Product pricing is an essential part of any online business strategy. How you price your product will determine your sales, profit margins, and sometimes even the customer’s perception of quality.
Pricing strategies determine many of the key objectives of your online company, including marketing position, brand positioning, and revenue objectives. Price skimming is one of several pricing strategies that businesses can choose from.
Properly timed and managed, a price skimming strategy can earn an online business owner above-average income margins. It is, however, not without risks and is not suitable for many business models.
So, What is a Price Skimming Strategy?
Price skimming is a strategy most often used by technological companies for new product launches. The launch typically comes with some hype as it usually involves products with breakthrough features. Under these conditions, the seller has a competitive advantage that it can use to charge early buyers a much higher price.
Apple is a prime example of a business that successfully uses price skimming. Apple launches new products such as iPad or iPhone at a premium price. Early buyers are happy to pay the price despite knowing that the price will come down in a few months.
Price skimming is the practice of charging high prices when the product is launched and reducing the cost over time as demand decreases. The aim of the price skimming model is to make as much revenue as quickly as possible.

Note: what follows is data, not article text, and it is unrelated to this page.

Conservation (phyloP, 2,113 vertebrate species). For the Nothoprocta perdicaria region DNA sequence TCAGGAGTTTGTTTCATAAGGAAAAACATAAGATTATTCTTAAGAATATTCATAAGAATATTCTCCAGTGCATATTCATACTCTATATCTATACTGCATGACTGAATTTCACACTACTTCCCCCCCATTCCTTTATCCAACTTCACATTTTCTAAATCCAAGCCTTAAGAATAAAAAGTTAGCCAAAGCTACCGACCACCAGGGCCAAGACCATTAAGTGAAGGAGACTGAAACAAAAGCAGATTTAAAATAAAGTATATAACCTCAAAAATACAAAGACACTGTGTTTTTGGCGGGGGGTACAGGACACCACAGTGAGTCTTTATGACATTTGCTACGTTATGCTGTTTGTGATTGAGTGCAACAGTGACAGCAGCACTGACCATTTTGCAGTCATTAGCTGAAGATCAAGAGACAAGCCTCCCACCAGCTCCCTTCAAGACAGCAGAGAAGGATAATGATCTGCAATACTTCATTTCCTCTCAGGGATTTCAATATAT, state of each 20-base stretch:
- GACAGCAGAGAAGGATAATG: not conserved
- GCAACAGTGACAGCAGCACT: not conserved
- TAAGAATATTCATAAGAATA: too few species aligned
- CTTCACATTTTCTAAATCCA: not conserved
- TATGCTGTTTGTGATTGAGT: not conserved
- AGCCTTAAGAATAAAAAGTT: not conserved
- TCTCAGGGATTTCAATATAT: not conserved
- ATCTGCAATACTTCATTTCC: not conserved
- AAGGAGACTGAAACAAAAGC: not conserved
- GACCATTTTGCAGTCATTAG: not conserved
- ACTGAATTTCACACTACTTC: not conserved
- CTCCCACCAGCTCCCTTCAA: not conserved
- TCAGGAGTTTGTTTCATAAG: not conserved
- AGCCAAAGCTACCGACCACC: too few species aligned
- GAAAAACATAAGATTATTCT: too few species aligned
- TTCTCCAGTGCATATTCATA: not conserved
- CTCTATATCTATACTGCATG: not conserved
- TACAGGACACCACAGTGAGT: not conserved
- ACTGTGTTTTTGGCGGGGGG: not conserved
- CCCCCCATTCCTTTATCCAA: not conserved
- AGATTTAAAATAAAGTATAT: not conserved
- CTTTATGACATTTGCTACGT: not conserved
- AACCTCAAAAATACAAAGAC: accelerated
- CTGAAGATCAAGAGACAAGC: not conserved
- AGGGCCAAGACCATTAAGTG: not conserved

Price skimming enables a higher return on investments, enhances the brand, and improves product appeal. It also allows the brand to target specific market segments.
The price skimming model allows the founding company to recoup some of the research and development costs before competitors enter the market with similar products. Additional competition will always drive market prices downwards, so timing is key.
As the demand for the newly launched product grows, the company can ramp up production. When economies of scale come into play, the manufacturing costs drop. Reduced input costs make it easier to lower the price.
How Price Skimming Works
The practice of price skimming is possible because people who want new and innovative products drive market demand. Known as early adopters, these people are not priced sensitive. They are willing to pay higher prices when new products hit the market.
As time passes, prices will drop to include more price-sensitive customers. Incremental price reductions ensure that market demand for the product doesn’t falter. The term price skimming refers to the way the changing prices skims off various market segments. It starts with the early adopters and eventually reaches the most price-sensitive market.